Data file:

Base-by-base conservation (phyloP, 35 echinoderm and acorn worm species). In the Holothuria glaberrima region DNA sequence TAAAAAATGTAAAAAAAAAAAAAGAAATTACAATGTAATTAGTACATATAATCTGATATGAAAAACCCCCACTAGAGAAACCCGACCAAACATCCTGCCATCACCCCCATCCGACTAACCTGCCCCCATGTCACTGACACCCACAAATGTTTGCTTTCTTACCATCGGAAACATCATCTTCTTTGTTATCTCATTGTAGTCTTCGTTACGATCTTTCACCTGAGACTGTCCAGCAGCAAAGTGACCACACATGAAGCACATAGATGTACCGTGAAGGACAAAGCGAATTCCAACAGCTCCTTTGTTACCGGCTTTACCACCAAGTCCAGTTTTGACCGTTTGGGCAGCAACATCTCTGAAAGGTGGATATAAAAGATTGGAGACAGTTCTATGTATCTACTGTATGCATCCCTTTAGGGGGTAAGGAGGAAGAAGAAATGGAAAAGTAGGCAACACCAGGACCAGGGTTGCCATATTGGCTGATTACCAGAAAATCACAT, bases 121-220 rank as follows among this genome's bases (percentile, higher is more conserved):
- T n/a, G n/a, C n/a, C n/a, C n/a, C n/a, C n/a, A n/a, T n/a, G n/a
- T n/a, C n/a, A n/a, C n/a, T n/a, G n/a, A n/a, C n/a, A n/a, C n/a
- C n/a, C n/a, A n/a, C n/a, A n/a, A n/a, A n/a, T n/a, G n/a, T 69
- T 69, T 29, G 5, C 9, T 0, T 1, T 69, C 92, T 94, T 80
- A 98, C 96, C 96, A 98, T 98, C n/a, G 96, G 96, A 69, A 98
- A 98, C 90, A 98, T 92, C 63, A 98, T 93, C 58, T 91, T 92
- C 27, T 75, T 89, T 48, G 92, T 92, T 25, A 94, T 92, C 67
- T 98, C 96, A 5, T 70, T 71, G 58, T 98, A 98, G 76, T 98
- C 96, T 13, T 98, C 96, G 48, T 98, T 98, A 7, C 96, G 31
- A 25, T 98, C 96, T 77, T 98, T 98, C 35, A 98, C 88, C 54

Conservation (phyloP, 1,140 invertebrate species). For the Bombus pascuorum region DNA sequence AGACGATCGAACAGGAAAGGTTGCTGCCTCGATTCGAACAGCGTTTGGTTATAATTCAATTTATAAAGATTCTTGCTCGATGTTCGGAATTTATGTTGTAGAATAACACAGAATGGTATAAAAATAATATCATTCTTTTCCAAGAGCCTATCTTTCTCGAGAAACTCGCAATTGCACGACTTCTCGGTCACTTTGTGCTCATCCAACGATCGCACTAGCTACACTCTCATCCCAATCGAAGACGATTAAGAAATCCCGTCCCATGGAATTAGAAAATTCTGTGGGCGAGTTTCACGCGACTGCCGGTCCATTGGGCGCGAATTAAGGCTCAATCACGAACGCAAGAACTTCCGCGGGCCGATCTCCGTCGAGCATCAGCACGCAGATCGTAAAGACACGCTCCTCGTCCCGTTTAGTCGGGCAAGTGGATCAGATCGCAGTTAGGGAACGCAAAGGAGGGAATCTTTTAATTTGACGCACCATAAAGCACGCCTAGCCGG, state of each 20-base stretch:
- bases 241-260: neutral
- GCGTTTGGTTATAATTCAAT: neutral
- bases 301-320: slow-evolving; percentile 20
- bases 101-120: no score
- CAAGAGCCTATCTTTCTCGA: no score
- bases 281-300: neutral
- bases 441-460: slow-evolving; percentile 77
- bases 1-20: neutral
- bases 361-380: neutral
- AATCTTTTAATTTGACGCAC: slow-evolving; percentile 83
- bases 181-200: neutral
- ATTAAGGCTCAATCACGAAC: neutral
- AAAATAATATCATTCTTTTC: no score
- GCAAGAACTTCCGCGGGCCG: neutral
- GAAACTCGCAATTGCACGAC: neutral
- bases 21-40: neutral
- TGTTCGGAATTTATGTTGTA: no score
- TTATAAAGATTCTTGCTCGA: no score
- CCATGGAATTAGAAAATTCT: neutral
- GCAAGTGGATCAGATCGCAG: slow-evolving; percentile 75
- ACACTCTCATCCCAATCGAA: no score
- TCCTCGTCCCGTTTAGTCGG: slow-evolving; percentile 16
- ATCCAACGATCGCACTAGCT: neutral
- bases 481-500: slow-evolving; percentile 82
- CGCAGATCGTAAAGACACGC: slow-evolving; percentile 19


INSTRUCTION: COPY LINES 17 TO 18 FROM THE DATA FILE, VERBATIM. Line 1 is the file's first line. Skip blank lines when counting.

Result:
- CAAGAGCCTATCTTTCTCGA: no score
- bases 281-300: neutral